It is perhaps pertinent here to explore another historical factor that serves as a background to the curious, separatist attitudes towards the African artistic ‘genius’. Phil Macnaghten and John Urry argue that it is the juxtaposition of society and nature, which reached its fullest development in the 19th century in the ‘West’, which bred the idea of ‘natural’ and ‘unspoilt’ territories; including by extension, their respective indigenous peoples.19 This came as a result of the degradation of nature into a realm of un-freedom and hostility that needed to be subdued and controlled. Control, in the context of power relations between the sophisticated European and the primitive African, also meant the ‘preservation’ of the ‘natural’ qualities of the colonised, as in the case of the ‘unspoiled’ artist and his ethnic imagery and rural scenes.20

This modernist view of nature also presupposed the doctrine of human exceptionalism which rested heavily upon four theoretical pillars: that humans are fundamentally different from and superior to all other species; that people can determine their own destinies and learn whatever is necessary to achieve them; that the world is vast and presents unlimited opportunities; and that the history of human society is one of unending progress. Industrialisation and consequent urbanisation, in particular, are factors that served as the main impetus for the symbolic marginalisation of what was considered ‘uncivilised’ and therefore natural and savage. This came to be seen as nature on the margins of the civilised world – the ‘Other’.21 This nature has been seen to consist of separate ‘virgin’ territories of often extraordinary natural abundance. It also included those peoples who are seen as more ‘natural’, as workers and later as objects of the colonizing gaze.22

This is the ‘gaze’ which also served as a driving force behind the patronage that Bhengu enjoyed, including commissions that he received from Dr. Kohler, who treated him for tuberculosis in the 1920s.23 This ‘gaze’, which was also apparently fuelled by feelings of nostalgia for the natural, as opposed to the industrialised, also found as its object what was Bhengu’s dominant theme, his ethnic imagery – portraits and landscapes which epitomised unspoilt nature. In the colonial ‘gaze’ these conformed to stereotypical notions of the ‘passive, non-agent and non-subject, the environment or invisible background conditions against which the ‘”foreground” achievements of reason or culture … take place’.24 Since the nineteenth century racially different peoples of Africa and the Americas were the obsessive interest of western travellers, colonists and scientists alike. The racially different was also seen as romantic and exotic, closely linked to the idea of the ‘noble savage’ whose condition was held to represent a lost and admirable ideal.25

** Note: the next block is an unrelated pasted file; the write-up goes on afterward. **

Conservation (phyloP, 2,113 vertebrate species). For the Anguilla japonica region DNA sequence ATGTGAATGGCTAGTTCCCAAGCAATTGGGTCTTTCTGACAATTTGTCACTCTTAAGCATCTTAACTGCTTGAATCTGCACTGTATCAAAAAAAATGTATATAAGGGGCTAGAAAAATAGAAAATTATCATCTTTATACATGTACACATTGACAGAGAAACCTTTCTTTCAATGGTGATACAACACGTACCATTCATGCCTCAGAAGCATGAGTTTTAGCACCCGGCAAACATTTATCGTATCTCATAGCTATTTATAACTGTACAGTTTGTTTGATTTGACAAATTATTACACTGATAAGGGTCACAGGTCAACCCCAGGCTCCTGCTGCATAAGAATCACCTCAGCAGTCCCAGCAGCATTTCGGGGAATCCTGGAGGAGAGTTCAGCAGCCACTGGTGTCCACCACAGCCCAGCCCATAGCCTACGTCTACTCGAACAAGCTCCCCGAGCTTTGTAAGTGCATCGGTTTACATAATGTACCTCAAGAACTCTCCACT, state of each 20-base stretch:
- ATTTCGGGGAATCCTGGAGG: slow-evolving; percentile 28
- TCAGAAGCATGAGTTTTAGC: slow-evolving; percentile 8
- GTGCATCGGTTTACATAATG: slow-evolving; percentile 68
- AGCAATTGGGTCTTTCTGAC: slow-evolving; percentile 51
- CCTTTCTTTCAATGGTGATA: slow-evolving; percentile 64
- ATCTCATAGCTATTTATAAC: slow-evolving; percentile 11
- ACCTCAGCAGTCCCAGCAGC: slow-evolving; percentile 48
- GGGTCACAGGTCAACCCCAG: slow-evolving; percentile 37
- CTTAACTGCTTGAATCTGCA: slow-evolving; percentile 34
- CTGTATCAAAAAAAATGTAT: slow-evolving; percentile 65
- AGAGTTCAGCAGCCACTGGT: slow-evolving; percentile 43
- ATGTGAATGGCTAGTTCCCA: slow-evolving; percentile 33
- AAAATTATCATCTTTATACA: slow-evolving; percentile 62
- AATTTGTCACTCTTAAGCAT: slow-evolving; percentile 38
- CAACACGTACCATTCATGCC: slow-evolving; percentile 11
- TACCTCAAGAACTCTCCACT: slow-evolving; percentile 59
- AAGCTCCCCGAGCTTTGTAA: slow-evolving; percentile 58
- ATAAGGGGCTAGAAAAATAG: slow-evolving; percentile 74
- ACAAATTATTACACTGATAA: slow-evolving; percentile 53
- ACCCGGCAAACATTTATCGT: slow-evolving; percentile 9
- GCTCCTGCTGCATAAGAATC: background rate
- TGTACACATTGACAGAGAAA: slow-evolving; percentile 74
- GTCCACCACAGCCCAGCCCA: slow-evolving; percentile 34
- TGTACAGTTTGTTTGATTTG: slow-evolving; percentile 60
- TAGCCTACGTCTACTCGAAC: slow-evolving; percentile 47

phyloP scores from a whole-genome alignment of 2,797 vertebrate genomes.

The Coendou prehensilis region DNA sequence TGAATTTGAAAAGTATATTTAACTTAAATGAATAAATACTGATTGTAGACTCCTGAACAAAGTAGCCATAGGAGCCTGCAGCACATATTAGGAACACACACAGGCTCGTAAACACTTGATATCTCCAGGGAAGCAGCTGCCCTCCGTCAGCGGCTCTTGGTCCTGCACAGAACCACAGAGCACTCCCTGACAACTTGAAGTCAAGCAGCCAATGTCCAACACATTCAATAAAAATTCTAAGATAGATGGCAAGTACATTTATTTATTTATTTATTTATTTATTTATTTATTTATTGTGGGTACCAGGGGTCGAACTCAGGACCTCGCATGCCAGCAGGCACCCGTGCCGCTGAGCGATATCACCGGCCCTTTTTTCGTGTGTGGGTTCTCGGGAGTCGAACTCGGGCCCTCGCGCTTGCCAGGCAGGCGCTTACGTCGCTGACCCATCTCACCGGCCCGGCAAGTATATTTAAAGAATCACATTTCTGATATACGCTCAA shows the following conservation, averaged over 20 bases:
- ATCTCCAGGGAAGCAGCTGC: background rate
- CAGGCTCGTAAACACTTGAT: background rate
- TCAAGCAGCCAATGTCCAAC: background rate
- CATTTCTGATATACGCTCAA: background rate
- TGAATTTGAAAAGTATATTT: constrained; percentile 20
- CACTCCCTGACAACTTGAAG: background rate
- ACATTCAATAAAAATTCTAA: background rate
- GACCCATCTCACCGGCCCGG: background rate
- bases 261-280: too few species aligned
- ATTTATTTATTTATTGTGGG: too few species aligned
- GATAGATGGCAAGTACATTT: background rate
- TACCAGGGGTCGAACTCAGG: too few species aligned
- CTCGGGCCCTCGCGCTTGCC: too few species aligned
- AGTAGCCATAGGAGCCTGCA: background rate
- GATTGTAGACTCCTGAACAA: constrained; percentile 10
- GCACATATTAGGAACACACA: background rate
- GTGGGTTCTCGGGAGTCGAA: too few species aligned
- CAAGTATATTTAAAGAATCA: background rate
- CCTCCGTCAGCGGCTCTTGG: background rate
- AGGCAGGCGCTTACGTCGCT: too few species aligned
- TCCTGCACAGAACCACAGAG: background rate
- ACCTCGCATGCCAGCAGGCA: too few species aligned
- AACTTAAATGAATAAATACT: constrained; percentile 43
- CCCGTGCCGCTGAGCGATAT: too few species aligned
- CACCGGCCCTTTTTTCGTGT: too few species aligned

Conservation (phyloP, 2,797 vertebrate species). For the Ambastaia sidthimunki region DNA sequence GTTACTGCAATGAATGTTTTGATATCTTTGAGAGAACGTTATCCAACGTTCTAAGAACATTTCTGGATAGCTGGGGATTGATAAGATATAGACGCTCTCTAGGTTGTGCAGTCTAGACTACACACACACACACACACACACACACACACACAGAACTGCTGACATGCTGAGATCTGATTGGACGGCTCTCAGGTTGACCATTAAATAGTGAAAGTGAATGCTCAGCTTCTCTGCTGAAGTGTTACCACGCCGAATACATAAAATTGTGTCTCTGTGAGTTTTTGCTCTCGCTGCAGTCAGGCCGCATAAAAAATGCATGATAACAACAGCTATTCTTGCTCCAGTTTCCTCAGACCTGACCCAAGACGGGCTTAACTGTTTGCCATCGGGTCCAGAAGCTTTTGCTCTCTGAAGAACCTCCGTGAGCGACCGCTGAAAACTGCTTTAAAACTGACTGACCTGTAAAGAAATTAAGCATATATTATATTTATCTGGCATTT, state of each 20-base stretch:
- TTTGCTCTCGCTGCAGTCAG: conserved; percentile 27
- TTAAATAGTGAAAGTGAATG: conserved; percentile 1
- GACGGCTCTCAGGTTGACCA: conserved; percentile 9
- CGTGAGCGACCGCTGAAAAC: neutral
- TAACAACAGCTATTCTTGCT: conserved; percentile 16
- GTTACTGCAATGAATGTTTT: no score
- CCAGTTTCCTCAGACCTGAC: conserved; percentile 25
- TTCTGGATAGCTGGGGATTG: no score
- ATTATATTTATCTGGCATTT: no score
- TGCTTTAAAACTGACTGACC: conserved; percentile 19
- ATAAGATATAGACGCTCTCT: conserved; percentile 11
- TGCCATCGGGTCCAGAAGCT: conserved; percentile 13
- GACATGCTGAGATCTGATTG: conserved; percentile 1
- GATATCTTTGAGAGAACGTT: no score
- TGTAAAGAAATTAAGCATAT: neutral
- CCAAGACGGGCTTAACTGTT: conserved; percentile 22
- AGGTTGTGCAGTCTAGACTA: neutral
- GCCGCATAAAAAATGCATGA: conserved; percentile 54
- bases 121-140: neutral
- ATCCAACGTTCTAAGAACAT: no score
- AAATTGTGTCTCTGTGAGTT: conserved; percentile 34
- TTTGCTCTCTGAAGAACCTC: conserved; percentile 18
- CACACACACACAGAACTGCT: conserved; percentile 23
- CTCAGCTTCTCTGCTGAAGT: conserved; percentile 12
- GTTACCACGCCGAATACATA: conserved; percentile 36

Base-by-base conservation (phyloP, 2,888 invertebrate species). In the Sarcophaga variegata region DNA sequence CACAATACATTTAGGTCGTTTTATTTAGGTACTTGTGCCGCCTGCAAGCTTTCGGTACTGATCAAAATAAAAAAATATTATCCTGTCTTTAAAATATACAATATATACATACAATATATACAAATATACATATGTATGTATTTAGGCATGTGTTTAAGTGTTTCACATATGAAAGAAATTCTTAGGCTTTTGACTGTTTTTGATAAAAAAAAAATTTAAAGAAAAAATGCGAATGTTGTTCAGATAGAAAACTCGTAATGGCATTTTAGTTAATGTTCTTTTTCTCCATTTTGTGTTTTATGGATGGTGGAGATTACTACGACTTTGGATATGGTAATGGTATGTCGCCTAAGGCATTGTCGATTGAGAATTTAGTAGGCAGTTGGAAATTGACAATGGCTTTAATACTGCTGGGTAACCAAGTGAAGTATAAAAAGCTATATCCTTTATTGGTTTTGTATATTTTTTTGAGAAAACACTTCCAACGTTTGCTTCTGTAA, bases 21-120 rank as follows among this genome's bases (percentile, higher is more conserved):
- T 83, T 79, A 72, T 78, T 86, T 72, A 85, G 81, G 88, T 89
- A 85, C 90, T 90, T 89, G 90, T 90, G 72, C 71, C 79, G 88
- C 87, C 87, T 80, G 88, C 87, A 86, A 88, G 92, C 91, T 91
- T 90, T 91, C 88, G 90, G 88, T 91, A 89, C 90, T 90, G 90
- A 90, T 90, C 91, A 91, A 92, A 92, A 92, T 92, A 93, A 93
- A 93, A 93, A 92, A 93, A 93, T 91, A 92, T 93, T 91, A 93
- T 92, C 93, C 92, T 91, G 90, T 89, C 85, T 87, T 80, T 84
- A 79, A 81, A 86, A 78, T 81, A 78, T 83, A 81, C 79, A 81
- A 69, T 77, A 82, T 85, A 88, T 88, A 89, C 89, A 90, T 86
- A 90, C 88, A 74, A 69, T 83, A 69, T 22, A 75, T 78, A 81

It is important to emphasise here that it is not only the colonial ‘gaze’ that can be associated with Bhengu’s art. The Natives Land Act of 1913 had deprived indigenous Africans of meaningful land ownership, reducing them to a state of virtual landlessness.26 All the pre-colonial contentment was, as it were, eroded from African life. Bhengu’s images can therefore be seen to epitomise this ‘lost paradise,’ expressing ideals of rightful ownership and its perpetuation. They also reflect nostalgic ideas of affinity with nature and the rural context of Bhengu’s origin.27

Art education and self-assertiveness: Social and political awareness

Romantic idealism and ethnic imagery are not the only trends that are detectable in the art of KwaZulu-Natal in the mid twentieth century. There also emerged a group of relatively privileged artists who had access to opportunities for art education. In the absence of a state- supported art education system in KwaZulu-Natal (and elsewhere in the country), certain white liberals, such as Jack Grossert, the provincial art education inspector, and Sister Pientia Selhorst of the Congregation of the Precious Blood, as well as other Christian missions, made their contribution towards filling this vacuum.

The Ndaleni Teachers’ Training College was founded in 1952 on premises owned by the Methodist Church. Ndaleni was originally established as a Wesleyan Methodist Mission Station in 1847 by the Rev. James Allison.28 Mariannhill Art School was founded in 1882 and is regarded as one of the most important centres of liturgical art in KwaZulu-Natal. The Evangelical Lutheran Church (ELC) was first opened at Maphumulo in 1962 and later relocated to Rorke’s Drift in 1963, on the site of the Lutherans’ original mission station that had operated there since 1897. The Rorke’s Drift Centre is now well-inscribed into our art history, and has ‘proved to be one of the most interesting and productive art centres in KwaZulu-Natal’.29